Inflatable or Fiberglass Dingy?

Old 04-18-2009, 06:09 PM
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Default Inflatable or Fiberglass Dingy?

What do you guys prefer? Inflatable or a fiberglass Dingy? I currently have a small 8' zodiac with the slats in the floor. It is stable, but I am uncomfortable thinking about the loss of air while using this thing. I know it will probably never happen, but there are already 4-5 patches on this boat, so it has happened before (I bought it used). When I load up the dog, firewood, and a friend its a bit nerve wracking rowing towards sharp, rocky shores to beach this thing.

Those of you who have had both, which do you prefer?

I feel like a fiberglass would be much more durable and foregiving or mishaps (like a black lab jumping in).

I know the inflatable is light at 45 lbs, but transporting isnt such a big deal, I can leave it at my slip.
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Old 04-18-2009, 09:46 PM
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You find for the size a Inflatable is rated for a lot more weght find a 8 glass boat and look at the weght cap. 350 to 400 Maybe thats it a 8'6 zodiac is 1000 lbs ' ( just looked at my one) I gone to 9 foot rib even better
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Old 04-19-2009, 04:05 AM
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Maybe you should consider a RIB, you will get the best of both worlds a fiberglass bottom and the stability of an inflatable. I have a 10 RIB zodiac, and have we have the best time with this boat. It holds alot of people and I am not concerned of rocky bottoms.

The price of a new boat is pretty high, but there are some values with used boats.
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Old 04-19-2009, 04:23 AM
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Are you going to keep her inflated or wrap her up, throw in the trunk and have a boat anywere you go....? I have 14' with wood floor (soft inflatable keel) and I like to fish from Fla, to Erie this thing is great! With electric pump few min. and you have a boat out of the trunk of your car, no need for trailer. 9.9Hp gets me 17mph (gps). Trust me, with this boat I was in the places where you would look at me and say WTF you doing that far off shore....The only thing I would love to have is rollup aluminum floor.
Now, the bad: if you want to fish lake early spring- not a good idea- ice maybe a problem.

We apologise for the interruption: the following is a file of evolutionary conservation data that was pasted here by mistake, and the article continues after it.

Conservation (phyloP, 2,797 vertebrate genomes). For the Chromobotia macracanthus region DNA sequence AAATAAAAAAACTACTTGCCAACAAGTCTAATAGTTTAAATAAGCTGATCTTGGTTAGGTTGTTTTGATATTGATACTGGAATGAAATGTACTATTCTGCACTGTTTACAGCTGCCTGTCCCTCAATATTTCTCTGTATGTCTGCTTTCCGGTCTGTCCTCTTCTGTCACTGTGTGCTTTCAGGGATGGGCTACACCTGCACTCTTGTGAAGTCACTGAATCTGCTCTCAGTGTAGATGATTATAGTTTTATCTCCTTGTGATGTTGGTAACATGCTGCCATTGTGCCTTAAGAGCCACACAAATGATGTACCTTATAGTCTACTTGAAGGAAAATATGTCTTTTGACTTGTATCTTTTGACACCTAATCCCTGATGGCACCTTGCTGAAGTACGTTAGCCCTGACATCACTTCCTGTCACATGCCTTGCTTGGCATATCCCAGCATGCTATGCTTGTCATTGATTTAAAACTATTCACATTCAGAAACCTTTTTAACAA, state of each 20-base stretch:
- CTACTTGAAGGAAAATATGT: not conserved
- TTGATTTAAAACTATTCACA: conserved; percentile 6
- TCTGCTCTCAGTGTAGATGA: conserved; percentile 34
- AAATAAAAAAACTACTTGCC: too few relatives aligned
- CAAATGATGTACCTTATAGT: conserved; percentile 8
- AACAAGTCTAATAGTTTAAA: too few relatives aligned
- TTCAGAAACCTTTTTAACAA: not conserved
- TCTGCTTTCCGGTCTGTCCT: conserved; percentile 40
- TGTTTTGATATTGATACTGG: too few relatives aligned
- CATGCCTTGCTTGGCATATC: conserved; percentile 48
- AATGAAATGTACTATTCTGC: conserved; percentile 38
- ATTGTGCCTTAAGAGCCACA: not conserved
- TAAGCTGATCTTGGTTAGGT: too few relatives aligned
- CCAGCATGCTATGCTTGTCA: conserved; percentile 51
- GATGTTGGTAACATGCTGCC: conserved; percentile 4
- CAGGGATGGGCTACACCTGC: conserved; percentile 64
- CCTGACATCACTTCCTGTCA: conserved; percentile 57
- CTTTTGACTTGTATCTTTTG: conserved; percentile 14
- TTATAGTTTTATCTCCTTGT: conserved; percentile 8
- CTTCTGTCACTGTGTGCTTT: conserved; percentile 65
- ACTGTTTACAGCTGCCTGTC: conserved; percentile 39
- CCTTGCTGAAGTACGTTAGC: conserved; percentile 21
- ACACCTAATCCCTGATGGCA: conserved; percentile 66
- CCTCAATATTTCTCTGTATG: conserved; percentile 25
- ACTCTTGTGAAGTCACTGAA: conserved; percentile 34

Get the one with round tubes on the back- will hold 4strokes better.
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Old 04-19-2009, 05:09 AM
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If you're using it as a tender, a zodiac or rib I think is alot safer than a dingy.
Most dingys are real tippy. Do you tow it behind you boat? I would think that a zodiac behind the boat would be less prone to being swamped than a dingy too.
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Old 04-19-2009, 04:46 PM
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I use it as a tender, I do not tow it, I strap it to the swim step:

The boat is stable, but I really dont like bring it on shore here, its brutal on the thing. I am just waiting to come back and find it without air one day, then i will be screwed.

Check out the shoreline in the photo and you will get an idea of what I mean.
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Old 04-19-2009, 04:57 PM
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Those 8' fiberglass dingy's are tippy and only hold 2 passengers max, forget the dog. Every year someone falls off one of those types and drowns, tough to do that in an inflatable. Sounds like you need a 10-12' aluminum skiff, but they mark up your boat and you'd have to tow it. I have a 10' RIB I tow, added a pair of eyes under the front for a towing bridle. I use 2 small anchors at the beach, get some waterproof boat shoes or boots and leave the inflatable in the water where it belongs! :-)
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Old 04-19-2009, 08:54 PM
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I have owned several of both hard glass dinghies, alumium skiffs and RIB's as well as at least a dozen pure inflatables. The RIB is the best compromise--in your case probably the aluminum hull RIB is a good choice. Light, in-destructable, and safe.

I lived my bigger fiberglass RIB's with two labs--but it was heavy at 375 lbs with engine and fuel tanks etc. The smaller dinghy is OK--consider a Livingston Cat if you want stability.

We use an 6'7" soft bottom for the PNW--and take a dog ashore several times a day. We don't beach it on sharp shells or rocks--boots in the water first--and then pick up and carry the inflatable (two person--one dog) operation.
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